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FCA censures death bond firm Catalyst and seeks to fine directors £550k

The FCA has censured Catalyst Investment Group for “recklessly misleading” investors when promoting bonds issued by Luxembourg-based life settlement vehicle ARM Asset Backed Securities.

Catalyst has been censured as it is in default and is unable to pay a fine. The FCA would have otherwise imposed a penalty of £450,000.

The FCA is also seeking to ban Catalyst chief executive Timothy Roberts and fine him £450,000, and to ban Catalyst director Andrew Wilkins from senior financial services roles and fine Wilkins £100,000. Both men have referred their cases to the Upper Tribunal.

Catalyst was the UK marketing and distribution agent for ARM, and offered bonds issued by ARM to UK advisers, who in turn sold them to retail investors. The bonds, which were backed by life settlement policies, were sold to investors in the UK and Europe without ARM having the appropriate permissions.

UK investors have invested a total of £54m in ARM bonds.

The FCA says Catalyst knew ARM had applied for a licence from the Luxembourg regulator the CSSF in July 2009, and had been asked to stop issuing bonds in November 2009 pending a decision.

However, Catalyst continued to accept funds from investors without disclosing ARM’s position, or the risk that ARM could be liquidated if its licence application failed.  

Catalyst also wrote to advisers and investors on separate occasions suggesting ARM’s licence application was voluntary, but did not spell out the implications if the licence was not granted.

The company’s former compliance officer, Alison Moran has been fined £20,000 for failing to ensure the issues around ARM’s licence were communicated properly to investors, despite being aware there were problems since December 2009.

FCA director of enforcement and financial crime Tracey McDermott says: “Catalyst showed a reckless disregard for investors’ interests, exposing them to significant risks. We expect firms, and their senior managers, to put customers’ needs first – and will take tough action against those who fall short of our standards.”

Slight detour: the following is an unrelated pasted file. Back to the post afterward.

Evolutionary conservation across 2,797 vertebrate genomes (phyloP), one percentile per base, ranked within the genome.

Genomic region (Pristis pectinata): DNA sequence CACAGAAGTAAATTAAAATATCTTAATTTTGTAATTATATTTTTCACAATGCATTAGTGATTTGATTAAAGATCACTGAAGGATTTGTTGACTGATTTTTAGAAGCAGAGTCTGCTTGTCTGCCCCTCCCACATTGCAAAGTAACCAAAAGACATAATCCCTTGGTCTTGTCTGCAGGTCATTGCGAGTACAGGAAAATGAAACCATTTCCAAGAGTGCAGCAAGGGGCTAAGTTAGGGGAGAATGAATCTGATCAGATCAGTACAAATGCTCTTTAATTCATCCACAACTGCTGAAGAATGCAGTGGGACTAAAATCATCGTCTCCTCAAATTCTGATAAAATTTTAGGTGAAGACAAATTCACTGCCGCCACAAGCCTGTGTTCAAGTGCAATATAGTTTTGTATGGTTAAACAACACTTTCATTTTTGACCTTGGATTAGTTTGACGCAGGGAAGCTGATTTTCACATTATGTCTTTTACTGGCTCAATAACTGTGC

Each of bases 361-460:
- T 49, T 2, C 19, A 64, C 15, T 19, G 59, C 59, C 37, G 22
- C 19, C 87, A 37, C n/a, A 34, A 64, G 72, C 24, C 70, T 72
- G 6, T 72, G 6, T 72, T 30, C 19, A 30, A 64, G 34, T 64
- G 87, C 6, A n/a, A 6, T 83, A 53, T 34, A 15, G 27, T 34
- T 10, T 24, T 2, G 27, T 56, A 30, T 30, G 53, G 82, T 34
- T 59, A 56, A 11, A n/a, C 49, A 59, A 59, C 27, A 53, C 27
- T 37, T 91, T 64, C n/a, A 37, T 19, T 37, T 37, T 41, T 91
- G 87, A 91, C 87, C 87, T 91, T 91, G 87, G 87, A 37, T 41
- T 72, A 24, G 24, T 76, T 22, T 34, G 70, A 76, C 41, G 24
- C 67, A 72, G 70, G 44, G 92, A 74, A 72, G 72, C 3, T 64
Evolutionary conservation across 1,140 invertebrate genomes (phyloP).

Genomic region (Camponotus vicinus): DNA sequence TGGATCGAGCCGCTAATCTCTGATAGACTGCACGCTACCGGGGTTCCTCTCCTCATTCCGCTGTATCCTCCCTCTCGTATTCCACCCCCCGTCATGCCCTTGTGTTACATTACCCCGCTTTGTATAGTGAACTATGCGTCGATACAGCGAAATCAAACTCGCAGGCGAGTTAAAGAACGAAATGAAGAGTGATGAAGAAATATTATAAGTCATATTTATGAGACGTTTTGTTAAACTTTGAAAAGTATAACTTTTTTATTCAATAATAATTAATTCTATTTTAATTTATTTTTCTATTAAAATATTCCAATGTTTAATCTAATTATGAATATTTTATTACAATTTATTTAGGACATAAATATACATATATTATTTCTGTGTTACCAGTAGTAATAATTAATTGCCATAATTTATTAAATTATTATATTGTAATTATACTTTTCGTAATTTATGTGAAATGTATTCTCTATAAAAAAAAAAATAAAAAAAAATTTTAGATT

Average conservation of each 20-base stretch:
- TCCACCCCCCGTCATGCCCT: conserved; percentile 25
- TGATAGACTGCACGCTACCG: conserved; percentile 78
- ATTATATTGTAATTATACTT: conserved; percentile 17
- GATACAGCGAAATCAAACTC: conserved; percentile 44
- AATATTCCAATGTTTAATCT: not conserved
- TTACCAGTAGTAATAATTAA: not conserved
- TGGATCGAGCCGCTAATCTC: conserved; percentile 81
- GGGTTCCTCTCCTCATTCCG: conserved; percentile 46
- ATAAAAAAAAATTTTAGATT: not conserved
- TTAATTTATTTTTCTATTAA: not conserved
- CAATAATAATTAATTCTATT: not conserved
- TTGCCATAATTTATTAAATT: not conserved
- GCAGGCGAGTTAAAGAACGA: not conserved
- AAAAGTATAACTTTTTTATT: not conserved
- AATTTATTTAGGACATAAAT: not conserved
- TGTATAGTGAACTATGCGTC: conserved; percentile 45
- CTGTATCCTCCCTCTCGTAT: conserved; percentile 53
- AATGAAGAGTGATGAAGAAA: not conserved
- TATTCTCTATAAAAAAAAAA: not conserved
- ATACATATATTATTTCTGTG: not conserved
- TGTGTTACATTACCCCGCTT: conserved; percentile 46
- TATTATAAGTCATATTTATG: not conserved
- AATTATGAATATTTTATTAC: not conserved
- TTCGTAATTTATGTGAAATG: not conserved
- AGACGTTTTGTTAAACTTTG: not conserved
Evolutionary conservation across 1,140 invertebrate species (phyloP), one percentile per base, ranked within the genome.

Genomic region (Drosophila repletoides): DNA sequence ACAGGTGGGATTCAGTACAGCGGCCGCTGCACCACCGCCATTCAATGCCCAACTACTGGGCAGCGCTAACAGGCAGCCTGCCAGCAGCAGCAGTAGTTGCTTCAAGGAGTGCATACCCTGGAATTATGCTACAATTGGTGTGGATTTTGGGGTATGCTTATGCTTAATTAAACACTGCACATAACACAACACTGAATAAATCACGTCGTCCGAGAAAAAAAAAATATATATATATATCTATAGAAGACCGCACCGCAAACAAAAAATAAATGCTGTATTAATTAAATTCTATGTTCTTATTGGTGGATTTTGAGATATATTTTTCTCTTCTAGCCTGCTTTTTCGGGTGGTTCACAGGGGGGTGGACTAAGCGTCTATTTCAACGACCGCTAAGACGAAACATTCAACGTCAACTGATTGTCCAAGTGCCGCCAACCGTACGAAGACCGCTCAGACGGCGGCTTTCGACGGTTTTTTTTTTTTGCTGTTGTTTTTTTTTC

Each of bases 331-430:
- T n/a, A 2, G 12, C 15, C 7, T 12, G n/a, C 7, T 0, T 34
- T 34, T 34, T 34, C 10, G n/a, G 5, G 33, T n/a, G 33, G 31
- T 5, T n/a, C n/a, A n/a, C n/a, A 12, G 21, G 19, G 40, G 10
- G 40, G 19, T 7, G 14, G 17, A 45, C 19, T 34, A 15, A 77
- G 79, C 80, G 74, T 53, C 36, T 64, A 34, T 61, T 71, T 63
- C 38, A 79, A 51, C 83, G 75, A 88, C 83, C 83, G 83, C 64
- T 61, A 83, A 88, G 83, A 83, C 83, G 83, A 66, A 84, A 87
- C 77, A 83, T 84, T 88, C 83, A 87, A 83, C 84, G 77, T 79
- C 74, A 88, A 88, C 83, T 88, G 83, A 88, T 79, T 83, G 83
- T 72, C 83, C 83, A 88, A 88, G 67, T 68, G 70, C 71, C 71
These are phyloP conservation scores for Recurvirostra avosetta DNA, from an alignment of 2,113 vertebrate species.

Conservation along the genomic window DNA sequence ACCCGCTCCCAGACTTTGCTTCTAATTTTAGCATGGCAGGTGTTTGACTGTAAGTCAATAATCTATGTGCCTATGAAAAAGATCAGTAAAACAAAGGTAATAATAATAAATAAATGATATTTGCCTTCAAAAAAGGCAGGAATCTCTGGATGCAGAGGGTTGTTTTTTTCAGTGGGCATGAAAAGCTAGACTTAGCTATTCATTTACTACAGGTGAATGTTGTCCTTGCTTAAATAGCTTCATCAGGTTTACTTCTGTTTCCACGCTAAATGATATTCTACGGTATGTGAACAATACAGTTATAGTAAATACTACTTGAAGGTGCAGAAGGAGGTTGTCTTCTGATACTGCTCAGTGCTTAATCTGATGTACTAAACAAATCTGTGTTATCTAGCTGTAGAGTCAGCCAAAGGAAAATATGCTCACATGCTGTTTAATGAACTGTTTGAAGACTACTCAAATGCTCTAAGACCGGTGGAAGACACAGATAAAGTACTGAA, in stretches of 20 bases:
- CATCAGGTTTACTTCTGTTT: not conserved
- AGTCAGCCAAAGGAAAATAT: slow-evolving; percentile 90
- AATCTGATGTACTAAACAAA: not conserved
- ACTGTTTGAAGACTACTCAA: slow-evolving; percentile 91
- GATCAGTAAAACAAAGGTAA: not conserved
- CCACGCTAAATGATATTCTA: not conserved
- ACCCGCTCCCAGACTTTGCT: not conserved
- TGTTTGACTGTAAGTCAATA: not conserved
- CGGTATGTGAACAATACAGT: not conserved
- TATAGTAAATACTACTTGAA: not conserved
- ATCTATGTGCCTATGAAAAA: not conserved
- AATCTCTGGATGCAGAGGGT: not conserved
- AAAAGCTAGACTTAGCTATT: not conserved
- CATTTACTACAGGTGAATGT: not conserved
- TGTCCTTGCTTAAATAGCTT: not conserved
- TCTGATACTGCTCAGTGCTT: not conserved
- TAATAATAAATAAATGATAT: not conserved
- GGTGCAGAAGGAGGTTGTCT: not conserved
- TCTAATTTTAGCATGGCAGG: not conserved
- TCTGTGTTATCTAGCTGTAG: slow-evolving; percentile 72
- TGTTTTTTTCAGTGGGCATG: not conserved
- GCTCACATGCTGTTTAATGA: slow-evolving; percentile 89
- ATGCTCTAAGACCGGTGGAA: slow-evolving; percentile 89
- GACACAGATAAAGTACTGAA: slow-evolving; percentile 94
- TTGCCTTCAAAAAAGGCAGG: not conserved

Rockingham Independent, which was declared in default in November, advised at least 200 sales of ARM bonds to UK investors. ARM bonds were one of the underlying investments behind Rockingham’s Rita product, a 10-year annuity product wrapped in a Sipp. 

In March the Financial Services Compensation Scheme rejected compensation claims from Rockingham clients on the basis that the cause of the investors’ losses was the decision of the Luxembourg regulator to reject ARM’s application for authorisation, rather than poor investment advice.

The FSCS is now reviewing its decision to reject claims in light of new evidence.

The FSA fined Rockingham £35,000 in September 2011 and imposed partial bans on its directors over sales of ARM bonds and unregulated collective investment schemes. 



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There are 4 comments at the moment, we would love to hear your opinion too.

  1. This is not to excuse the firm or its directors. However I do wish journalists (and the Regulator for that matter) would stop using pejorative and inflammatory titles.

    Viatical settlements when properly managed are in fact a virtuous circle. A terminally ill person can access the money, which he otherwise would be unable to do – and the purchaser can make an uncorrelated investment with the possibility of a reasonable return. Neither the seller nor the purchasers have their arms twisted.

    Can someone tell me what’s wrong with that?

  2. Test comment Ian Rose

  3. Test comment 2 ian

  4. More to the point, if “Catalyst was the UK marketing and distribution agent for ARM, and offered bonds issued by ARM to UK advisers, who in turn sold them to retail investors. The bonds, which were backed by life settlement policies, were sold to investors in the UK and Europe without ARM having the appropriate permissions” why are advisers made to pay, yet again, for the sins of other parties in the distribution chain??
    If the marketers and distributors recklessly misled advisers and investors, and advised investors without permission (unauthorised activities are a criminal office I think?) then the inability of Catalyst to pay their fines should not inexorably lead one to conclude that other authorised advisers should pick up the tab on their behalf.

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